Bangladesh has strongly protested the Amnesty International's views on the country's Liberation War, freedom fighters and war crimes trials and demanded formal apology from it as well as retraction of its October 27 press statement.
Dhaka's reaction was conveyed to the Amnesty International (AI) in a Foreign Ministry protest note sent to the organisation on Monday. The content of the note was released to the media Tuesday.
State Minister for Foreign Affairs Shahriar Alam told the Daily Observer on Tuesday that the government, in its protest note pointed to three particular elements in AI's position as expressed in the statement and which, the government deems, had gone beyond its usual stand, and caused widespread outrage as it suggested that the 'pro-independence forces' in Bangladesh be also implicated for committing 'serious crimes'. "The people of this sovereign county and the government of Bangladesh demanded an immediate retraction of this statement," the State Minister said.
The protest letter said, "This egregious comment is just a brazen insult to the valued freedom fighters and martyrs of Bangladesh's Liberation War and reveals Amnesty International's shallow reading of the history and significance of Bangladesh's Liberation War and its aftermath."
On October 27, the Amnesty International issued a statement to reiterate its principled position against the death penalty, and in the process, questioned the trials and appeals in the cases against two individuals convicted of committing crimes against humanity and genocide during Bangladesh's War of Liberation in 1971. However, the AI issued the statement following the verdict of Salahuddin Quader Chowdhury and Ali Ahsan Muhammad Mujaheed's death penalty by the upper Court.
"As the two particular cases referred to in Amnesty International's statement remain sub-judice, the government would refrain from making any specific comments in relation to them.
"This is exactly the kind of misleading propaganda run by those who opposed Bangladesh's independence in 1971, continue to work against Bangladesh's sovereignty and independence, and remain on the side of those convicted of crimes against humanity and genocide, the protest note mentioned," Shahriar Alam said.
Salahuddin Quader Chowdhury has been found guilty of nine out of 23 charges, including abduction, torture and the killing of some 200 civilians in collaboration with the occupying Pakistan army, the government says.
Ali Ahsan Muhammad Mujaheed has been found guilty of four of out seven charges, including murder, the protest note mentioned.
The protest letter said, the Amnesty International opposes the death penalty and thus condemns any process - no matter how legal or transparent - that arrives at such a verdict. "Even then, it raises its concerns over the death penalty only on a selective basis, especially for convicts with finance and international clout."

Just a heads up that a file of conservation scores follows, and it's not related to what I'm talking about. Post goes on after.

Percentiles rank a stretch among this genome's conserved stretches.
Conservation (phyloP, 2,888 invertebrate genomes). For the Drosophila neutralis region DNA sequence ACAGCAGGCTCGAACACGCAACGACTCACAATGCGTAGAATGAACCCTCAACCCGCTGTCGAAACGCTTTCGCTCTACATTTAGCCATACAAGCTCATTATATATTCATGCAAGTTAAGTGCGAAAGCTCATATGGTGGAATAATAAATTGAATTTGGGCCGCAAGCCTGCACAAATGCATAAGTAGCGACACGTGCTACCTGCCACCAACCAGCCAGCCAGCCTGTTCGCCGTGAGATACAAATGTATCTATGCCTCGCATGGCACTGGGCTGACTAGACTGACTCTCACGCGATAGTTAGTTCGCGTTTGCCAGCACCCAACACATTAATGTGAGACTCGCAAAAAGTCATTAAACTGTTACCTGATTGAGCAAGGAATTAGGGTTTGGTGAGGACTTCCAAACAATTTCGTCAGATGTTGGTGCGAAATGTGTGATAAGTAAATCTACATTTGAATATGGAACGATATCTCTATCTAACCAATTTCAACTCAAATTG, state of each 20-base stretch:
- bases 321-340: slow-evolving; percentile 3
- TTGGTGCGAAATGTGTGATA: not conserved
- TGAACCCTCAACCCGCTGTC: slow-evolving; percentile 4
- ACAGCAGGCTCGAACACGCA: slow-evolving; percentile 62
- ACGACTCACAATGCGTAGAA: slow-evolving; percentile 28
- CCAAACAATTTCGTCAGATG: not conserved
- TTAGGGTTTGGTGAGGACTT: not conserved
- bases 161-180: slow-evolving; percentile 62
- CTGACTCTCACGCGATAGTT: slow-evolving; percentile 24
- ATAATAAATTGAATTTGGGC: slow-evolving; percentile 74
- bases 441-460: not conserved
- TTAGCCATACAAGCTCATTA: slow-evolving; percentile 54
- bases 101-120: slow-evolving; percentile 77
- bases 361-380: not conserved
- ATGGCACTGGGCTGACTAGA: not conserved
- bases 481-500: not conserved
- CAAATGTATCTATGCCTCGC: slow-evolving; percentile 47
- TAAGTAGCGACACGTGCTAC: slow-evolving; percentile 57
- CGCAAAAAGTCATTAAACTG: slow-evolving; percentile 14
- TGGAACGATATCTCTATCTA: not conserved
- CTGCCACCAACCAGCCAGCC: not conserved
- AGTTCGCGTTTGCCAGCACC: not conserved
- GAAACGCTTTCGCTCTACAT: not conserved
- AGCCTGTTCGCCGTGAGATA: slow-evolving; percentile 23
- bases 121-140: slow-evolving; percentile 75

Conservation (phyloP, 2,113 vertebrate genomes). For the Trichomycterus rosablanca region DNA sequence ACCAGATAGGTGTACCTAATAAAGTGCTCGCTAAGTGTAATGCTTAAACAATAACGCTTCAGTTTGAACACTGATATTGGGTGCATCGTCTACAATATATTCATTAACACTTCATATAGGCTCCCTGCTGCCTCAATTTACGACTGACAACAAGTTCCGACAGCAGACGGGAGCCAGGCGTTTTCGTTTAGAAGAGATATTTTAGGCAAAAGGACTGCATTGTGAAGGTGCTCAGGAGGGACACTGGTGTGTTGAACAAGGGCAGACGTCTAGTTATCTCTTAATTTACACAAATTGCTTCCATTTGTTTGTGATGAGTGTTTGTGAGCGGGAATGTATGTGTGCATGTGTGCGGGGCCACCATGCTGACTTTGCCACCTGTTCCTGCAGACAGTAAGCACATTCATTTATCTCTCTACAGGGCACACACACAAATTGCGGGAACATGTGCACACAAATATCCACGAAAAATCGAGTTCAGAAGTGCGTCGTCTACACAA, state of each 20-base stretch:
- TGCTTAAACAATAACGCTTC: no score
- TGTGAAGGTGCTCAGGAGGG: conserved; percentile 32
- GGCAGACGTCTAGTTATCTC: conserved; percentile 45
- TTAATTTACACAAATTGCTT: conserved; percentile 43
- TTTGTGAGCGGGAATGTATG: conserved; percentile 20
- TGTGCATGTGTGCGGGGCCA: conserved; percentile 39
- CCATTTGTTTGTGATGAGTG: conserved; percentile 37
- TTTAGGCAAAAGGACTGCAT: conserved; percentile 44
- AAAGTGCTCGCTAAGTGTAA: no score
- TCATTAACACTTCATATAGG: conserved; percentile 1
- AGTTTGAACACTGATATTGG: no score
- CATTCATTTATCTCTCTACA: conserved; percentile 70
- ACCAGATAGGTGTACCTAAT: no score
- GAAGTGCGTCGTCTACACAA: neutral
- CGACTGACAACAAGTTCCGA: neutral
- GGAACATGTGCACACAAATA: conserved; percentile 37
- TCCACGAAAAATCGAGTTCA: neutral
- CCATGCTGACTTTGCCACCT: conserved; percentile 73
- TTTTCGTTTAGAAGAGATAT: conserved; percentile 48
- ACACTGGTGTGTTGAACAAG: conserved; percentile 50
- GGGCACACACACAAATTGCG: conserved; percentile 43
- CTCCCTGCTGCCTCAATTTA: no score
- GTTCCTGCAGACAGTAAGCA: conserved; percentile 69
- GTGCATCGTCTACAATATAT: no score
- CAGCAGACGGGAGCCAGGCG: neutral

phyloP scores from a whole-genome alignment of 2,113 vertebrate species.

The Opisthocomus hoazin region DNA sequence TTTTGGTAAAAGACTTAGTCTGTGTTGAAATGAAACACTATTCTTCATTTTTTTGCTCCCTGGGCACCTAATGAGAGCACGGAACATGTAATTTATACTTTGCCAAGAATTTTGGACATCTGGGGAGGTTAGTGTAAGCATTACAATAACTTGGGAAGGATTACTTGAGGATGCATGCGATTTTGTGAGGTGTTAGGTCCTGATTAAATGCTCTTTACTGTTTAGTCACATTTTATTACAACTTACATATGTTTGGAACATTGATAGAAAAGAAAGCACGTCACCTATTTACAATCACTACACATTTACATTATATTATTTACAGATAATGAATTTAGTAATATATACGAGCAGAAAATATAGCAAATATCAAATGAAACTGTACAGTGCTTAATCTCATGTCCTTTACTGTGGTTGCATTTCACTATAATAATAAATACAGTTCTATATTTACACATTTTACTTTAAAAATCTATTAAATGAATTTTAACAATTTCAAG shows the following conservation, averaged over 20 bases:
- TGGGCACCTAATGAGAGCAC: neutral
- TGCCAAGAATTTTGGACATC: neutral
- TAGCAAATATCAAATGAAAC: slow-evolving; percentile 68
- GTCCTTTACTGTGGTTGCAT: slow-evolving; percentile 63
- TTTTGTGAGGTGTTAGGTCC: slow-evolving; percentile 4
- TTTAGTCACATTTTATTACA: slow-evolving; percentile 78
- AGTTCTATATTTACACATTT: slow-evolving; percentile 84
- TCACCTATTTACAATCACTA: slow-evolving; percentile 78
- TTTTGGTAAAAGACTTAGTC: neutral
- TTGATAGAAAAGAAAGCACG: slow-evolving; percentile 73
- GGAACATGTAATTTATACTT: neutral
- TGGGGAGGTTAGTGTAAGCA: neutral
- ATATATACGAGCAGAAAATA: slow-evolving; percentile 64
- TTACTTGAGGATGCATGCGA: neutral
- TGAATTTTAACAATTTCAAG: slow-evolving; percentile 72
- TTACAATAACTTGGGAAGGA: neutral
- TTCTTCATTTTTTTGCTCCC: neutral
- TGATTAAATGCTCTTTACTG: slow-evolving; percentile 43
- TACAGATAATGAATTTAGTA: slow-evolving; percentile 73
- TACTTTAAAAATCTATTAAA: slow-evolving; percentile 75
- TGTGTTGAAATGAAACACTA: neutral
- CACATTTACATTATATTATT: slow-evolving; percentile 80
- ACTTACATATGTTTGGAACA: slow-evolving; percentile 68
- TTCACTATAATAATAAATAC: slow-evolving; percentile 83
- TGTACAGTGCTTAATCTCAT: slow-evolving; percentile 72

The government statement mentioned that there is thus no reason to consider the Amnesty International as an unbiased arbiter of the judicial process. "Any claims it makes, such as calling the ICT-BD flawed, must be viewed through that lens, and treated with skepticism."
Throughout the statement in question, the Amnesty International makes sweeping comments about the alleged miscarriage of justice or lack of fair trial standards, the government says.
"Without going into any specificity, the repetition of the same allegations without substance has only exposed the organization's entrenched bias in favour of the convicts, and its ulterior motive in serving the latter's interest which has failed to draw the attention of the wider international audience."
The only argument put forward about the perceived "haste" does not hold since the trial proceedings have moved through its subsequent stages in adherence to all standard judicial norms and procedures, the protest note reads.
"It's unacceptable that the Amnesty International assumes the prerogative to make value judgments about an independent judiciary and its conduct in a manner that reeks of utmost irresponsibility, unaccountability, and condescension."
It said the Amnesty International has joined a selected few, especially the defendants and their political sympathizers, to project the convicts as 'opposition leaders'.
"This is an easy and cheap ploy to give the trials political favours. Even a casual reading of the trial proceedings and verdicts would make it obvious that the political affiliation of the convicts had never been an issue in these cases."
It said the courts had almost religiously taken into consideration the crimes committed by the defendants at the time of the War in 1971, and nothing beyond.
Mujaheed, the protest note reads, actively collaborated with the Pakistan Army and held command position of Al Badr, a ruthless death and torture squad modeled on Hitler's SS. He was found to have led the wholesale slaughter of Bangladesh's leading intellectuals in the last days of the War.
"The government and people of Bangladesh consider it unfortunate that the Amnesty International has enlisted itself with those quarters," it said.
The government says the AI has moved away from the stand of an impartial observer and commentator, and has made a choice to repeat the arguments of the defendants as well as the local and international detractors who have a vested interest in disrupting the trials.